Political Commentary

Friday, April 6, 2018

From the Gardens Registrar: Opening Day; Seed Fair; Garden Orientations; When to Start Gardening; How This Place Works

Hello Gardeners,

OPENING DAY – Opening Day for both gardens will be Saturday, March 24. This is the official first day to work in your plot. Portable toilets will be installed at both gardens. The tools and garden carts are already out of storage at Eagle Heights, and they’ll be brought out at the University Houses Gardens that day. (The hoses and hose reels at University Houses will stay in storage until closer to the time for the water to be turned on.) Remember, water won’t be turned on in either garden until it’s warm enough that the pipes won’t freeze. (probably not until May.)

SEED FAIR – Our annual Seed Fair will be held at the Community Center, on Saturday, April 7, from 9:30am – 11am. This event is for our gardeners only, not for the general public. To get your seeds, you’ll give your name to the volunteers, they’ll check that you have a plot, and then they’ll give you 15 tickets. (Note: this is 15 tickets per plot, large or small, but gardeners with two small plots will only get 15 tickets.) Each ticket is good for one packet of seeds. We have a good selection this year – peas and beans, cabbage, carrots, lettuce, radishes, kale, chard, tomatoes, squash, cucumbers, melons, herbs, and flowers. And lots more – maybe this is the year to try rutabagas? (or maybe not…)

You’ll also have the opportunity to ask gardening questions of two of our very experienced gardeners, and also to meet your Garden Committee Co-Chairs and learn about the Garden Committee. (See “How This Place Works” below.) And we will be selling row cover, a type of light fabric that protects your plants from insect pests. (You’ll have other chances to buy row cover later on, if you don’t want to get it at the Seed Fair.)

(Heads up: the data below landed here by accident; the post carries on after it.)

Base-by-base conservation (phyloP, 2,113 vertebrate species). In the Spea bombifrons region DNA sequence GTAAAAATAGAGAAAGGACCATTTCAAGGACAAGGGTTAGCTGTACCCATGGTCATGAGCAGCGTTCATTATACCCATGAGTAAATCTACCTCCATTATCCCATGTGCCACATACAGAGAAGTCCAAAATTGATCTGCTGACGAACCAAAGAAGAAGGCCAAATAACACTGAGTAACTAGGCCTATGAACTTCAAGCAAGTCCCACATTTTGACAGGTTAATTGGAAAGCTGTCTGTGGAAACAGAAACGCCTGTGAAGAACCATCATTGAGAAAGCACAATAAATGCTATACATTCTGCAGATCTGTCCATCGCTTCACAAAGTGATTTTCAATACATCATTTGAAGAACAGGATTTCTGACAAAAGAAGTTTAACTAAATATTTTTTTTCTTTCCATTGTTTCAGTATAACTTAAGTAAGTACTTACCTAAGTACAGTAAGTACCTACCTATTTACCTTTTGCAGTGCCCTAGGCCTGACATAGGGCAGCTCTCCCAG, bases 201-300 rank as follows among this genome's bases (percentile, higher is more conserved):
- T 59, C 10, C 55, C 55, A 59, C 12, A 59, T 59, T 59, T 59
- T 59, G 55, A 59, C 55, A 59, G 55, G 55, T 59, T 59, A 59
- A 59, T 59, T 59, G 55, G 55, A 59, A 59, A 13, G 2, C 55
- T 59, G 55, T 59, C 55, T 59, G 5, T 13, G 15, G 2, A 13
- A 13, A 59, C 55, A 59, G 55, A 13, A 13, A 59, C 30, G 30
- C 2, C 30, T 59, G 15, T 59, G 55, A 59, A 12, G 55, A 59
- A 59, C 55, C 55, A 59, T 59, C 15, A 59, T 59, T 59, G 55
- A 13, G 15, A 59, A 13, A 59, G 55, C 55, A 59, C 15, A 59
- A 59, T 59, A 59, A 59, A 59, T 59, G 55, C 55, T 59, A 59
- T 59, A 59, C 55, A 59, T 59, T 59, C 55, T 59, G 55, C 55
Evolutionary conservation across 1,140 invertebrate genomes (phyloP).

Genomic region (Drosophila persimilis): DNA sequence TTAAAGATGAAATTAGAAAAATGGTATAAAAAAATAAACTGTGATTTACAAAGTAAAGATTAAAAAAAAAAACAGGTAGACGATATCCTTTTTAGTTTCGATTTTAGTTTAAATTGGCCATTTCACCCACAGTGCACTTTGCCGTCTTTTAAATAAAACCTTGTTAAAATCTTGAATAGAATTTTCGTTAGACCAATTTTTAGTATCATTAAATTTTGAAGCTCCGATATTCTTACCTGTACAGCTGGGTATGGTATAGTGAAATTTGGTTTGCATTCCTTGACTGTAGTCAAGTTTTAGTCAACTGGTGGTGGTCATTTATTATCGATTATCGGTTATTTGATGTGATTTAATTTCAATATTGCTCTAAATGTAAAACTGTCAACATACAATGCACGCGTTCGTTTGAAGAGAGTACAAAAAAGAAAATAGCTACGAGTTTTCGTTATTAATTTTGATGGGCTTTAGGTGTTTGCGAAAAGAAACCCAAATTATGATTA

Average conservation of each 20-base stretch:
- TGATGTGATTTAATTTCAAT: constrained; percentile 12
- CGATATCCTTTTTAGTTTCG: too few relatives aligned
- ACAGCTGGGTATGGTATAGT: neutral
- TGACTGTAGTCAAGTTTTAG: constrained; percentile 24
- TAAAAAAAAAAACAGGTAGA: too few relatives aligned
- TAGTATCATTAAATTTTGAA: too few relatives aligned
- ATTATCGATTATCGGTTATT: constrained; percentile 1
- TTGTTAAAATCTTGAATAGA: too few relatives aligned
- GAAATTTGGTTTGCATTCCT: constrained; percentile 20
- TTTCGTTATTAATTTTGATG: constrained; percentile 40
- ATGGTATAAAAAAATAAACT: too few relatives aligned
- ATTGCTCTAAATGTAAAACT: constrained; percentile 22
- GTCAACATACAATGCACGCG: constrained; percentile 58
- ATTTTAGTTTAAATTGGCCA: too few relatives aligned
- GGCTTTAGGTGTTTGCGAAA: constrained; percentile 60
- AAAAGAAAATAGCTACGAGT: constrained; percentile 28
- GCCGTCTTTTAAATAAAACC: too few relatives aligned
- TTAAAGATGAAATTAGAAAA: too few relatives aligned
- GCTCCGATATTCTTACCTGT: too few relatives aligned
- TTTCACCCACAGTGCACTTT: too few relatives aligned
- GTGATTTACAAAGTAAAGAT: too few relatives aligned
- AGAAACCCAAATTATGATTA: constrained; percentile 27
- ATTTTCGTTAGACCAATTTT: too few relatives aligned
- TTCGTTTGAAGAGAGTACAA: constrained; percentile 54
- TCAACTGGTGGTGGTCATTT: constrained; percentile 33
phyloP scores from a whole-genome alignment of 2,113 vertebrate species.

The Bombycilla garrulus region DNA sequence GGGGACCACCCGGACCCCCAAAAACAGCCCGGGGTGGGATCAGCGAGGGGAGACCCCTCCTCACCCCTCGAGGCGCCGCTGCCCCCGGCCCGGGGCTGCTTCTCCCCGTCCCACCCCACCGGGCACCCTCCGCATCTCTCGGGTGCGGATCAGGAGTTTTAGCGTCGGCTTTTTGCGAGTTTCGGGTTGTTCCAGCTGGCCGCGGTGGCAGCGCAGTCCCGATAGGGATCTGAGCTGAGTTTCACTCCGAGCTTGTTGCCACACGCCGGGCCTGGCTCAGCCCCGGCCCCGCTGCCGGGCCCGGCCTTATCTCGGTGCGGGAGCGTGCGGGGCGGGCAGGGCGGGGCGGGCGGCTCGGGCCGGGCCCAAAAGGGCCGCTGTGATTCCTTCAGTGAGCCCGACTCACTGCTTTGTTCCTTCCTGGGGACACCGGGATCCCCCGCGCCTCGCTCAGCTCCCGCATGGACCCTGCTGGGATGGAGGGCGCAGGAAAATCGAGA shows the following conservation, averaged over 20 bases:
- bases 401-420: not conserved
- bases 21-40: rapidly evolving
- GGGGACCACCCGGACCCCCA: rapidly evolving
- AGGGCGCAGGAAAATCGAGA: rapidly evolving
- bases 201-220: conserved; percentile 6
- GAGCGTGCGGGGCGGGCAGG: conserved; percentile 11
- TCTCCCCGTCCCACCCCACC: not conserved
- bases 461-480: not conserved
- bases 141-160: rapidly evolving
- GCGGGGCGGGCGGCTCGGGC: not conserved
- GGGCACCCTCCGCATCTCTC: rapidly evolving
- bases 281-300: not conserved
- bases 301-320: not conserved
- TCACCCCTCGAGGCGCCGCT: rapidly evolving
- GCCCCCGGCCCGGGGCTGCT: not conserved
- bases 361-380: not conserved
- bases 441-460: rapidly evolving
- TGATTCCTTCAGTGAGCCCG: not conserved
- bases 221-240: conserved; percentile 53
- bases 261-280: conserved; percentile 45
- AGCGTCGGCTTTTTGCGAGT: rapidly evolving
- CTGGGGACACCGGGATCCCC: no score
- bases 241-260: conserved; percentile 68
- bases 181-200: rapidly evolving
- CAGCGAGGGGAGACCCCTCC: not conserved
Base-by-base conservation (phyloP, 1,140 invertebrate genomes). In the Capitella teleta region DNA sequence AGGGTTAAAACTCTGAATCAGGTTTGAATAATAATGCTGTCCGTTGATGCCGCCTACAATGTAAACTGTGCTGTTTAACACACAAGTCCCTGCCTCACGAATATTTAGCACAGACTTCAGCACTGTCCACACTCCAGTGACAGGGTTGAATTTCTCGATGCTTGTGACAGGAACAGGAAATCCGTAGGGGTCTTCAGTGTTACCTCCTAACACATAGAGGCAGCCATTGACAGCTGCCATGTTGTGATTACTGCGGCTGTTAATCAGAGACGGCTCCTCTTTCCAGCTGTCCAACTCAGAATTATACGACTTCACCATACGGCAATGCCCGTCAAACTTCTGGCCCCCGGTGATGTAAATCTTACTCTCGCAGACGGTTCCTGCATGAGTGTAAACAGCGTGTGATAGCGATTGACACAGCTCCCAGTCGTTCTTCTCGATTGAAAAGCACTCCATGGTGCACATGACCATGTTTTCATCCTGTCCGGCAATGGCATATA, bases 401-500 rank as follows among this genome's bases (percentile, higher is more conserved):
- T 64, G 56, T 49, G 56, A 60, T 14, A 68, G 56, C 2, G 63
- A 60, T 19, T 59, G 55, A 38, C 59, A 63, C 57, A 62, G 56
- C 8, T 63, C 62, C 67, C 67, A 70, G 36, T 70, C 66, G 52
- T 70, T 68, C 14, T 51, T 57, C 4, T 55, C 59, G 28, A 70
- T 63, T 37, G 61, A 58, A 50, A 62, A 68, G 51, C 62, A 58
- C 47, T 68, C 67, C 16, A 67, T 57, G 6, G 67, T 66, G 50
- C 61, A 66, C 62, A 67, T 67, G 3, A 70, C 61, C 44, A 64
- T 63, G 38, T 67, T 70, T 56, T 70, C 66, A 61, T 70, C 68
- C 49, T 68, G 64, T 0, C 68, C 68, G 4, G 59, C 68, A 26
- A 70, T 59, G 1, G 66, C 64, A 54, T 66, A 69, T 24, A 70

If you are not able to come to the Seed Fair, but you still want free seeds, email me, and give me a list of the seeds you want. We may already be out of some things, but I’ll gather what I can for you, and I’ll leave the seeds for you to pick up at the Community Center.

GARDEN ORIENTATIONS – We strongly recommend that all new gardeners attend an orientation to learn some of the basics about our gardens.  We have the following orientations planned for Seed Fair weekend. All orientations will start at the garden shed:
Saturday, April 7               Eagle Heights             11:30a.m.            Orientation in Mandarin
Saturday April 7                Eagle Heights            12:00 Noon        Orientation in English
Saturday April 7            University Houses Gardens          12:00 Noon        Orientation in English
Sunday April 8              University Houses Gardens          12:00 Noon        Orientation in English

If you are not able to attend any of these sessions, but would still like an orientation, please email me, and I’ll try to set something else up for you.

TIME TO START? - Spring is starting, but the ground in our gardens is still frozen. Even once the frost is out of the ground, your garden is likely to be very muddy. Digging a muddy garden is hard work and messy, and it’s also not good for the soil – it compacts it, which makes it harder for plants to send roots through it. An easy way to find out if your plot is workable is to grab a handful of soil, and squeeze it. If it forms a loose ball that easily breaks apart, it’s ready to be planted in. But if you’ve got a mud pie on your hands, you’re better off waiting. You can still pull weeds, and start deciding what to plant where, but it’s better to wait to do extensive digging. By the way, if you are pulling weeds and old vegetation out of your Eagle Heights plot, take them to the weed pile and dump them on the concrete slab. DO NOT DUMP THEM IN THE DUMPSTER.
HOW THIS PLACE WORKS – I’m the Registrar for the gardens. I’m a very part-time employee, who assigns garden plots, answers questions, and mediates disputes. I also send out a message once a week with information about events, answers to commonly asked (or sometimes never asked) questions, gardening tips, reminders about the rules, and links to recipes. We also have two very part-time garden workers. But we employees don’t run this place. Who does? Guess what – you do! Our gardens are managed by the gardeners. We have a garden committee that meets once a month to discuss issues, problems, and projects. Please get involved. We want and need your opinions and ideas. Be sure to stop in at the Seed Fair and meet Co-Chairs Ilana and Janet!
Happy Gardening (soon) and see you at the Seed Fair,

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